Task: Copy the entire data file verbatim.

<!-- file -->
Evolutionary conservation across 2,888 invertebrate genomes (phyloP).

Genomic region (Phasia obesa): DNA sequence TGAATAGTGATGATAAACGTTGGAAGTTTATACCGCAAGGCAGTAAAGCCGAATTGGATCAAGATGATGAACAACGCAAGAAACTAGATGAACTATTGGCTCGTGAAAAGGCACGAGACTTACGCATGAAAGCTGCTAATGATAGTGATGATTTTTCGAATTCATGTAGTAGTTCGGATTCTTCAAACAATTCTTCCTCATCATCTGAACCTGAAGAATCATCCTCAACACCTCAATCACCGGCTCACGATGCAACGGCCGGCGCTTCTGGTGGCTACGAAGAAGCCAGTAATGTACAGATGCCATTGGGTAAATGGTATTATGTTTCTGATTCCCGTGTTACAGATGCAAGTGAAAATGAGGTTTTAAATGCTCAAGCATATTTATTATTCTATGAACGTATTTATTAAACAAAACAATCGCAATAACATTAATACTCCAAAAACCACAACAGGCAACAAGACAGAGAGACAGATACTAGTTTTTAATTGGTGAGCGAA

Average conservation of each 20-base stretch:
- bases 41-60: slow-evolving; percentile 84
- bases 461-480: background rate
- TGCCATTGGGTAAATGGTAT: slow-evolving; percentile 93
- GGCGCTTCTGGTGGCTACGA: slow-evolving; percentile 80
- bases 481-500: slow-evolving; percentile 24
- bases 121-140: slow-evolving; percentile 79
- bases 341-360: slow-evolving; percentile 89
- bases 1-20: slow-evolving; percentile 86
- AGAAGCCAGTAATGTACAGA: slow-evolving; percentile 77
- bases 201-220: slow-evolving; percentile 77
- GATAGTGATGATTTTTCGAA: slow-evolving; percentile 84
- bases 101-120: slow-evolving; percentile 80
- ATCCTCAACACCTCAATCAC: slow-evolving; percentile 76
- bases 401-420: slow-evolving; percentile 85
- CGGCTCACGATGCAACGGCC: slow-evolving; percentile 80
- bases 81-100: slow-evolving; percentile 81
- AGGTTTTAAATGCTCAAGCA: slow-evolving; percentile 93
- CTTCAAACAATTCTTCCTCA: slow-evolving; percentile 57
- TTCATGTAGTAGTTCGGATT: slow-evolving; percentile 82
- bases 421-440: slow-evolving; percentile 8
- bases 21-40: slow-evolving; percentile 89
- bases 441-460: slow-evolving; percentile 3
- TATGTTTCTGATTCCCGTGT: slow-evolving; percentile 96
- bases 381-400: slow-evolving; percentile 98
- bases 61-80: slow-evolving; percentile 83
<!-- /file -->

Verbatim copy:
Evolutionary conservation across 2,888 invertebrate genomes (phyloP).

Genomic region (Phasia obesa): DNA sequence TGAATAGTGATGATAAACGTTGGAAGTTTATACCGCAAGGCAGTAAAGCCGAATTGGATCAAGATGATGAACAACGCAAGAAACTAGATGAACTATTGGCTCGTGAAAAGGCACGAGACTTACGCATGAAAGCTGCTAATGATAGTGATGATTTTTCGAATTCATGTAGTAGTTCGGATTCTTCAAACAATTCTTCCTCATCATCTGAACCTGAAGAATCATCCTCAACACCTCAATCACCGGCTCACGATGCAACGGCCGGCGCTTCTGGTGGCTACGAAGAAGCCAGTAATGTACAGATGCCATTGGGTAAATGGTATTATGTTTCTGATTCCCGTGTTACAGATGCAAGTGAAAATGAGGTTTTAAATGCTCAAGCATATTTATTATTCTATGAACGTATTTATTAAACAAAACAATCGCAATAACATTAATACTCCAAAAACCACAACAGGCAACAAGACAGAGAGACAGATACTAGTTTTTAATTGGTGAGCGAA

Average conservation of each 20-base stretch:
- bases 41-60: slow-evolving; percentile 84
- bases 461-480: background rate
- TGCCATTGGGTAAATGGTAT: slow-evolving; percentile 93
- GGCGCTTCTGGTGGCTACGA: slow-evolving; percentile 80
- bases 481-500: slow-evolving; percentile 24
- bases 121-140: slow-evolving; percentile 79
- bases 341-360: slow-evolving; percentile 89
- bases 1-20: slow-evolving; percentile 86
- AGAAGCCAGTAATGTACAGA: slow-evolving; percentile 77
- bases 201-220: slow-evolving; percentile 77
- GATAGTGATGATTTTTCGAA: slow-evolving; percentile 84
- bases 101-120: slow-evolving; percentile 80
- ATCCTCAACACCTCAATCAC: slow-evolving; percentile 76
- bases 401-420: slow-evolving; percentile 85
- CGGCTCACGATGCAACGGCC: slow-evolving; percentile 80
- bases 81-100: slow-evolving; percentile 81
- AGGTTTTAAATGCTCAAGCA: slow-evolving; percentile 93
- CTTCAAACAATTCTTCCTCA: slow-evolving; percentile 57
- TTCATGTAGTAGTTCGGATT: slow-evolving; percentile 82
- bases 421-440: slow-evolving; percentile 8
- bases 21-40: slow-evolving; percentile 89
- bases 441-460: slow-evolving; percentile 3
- TATGTTTCTGATTCCCGTGT: slow-evolving; percentile 96
- bases 381-400: slow-evolving; percentile 98
- bases 61-80: slow-evolving; percentile 83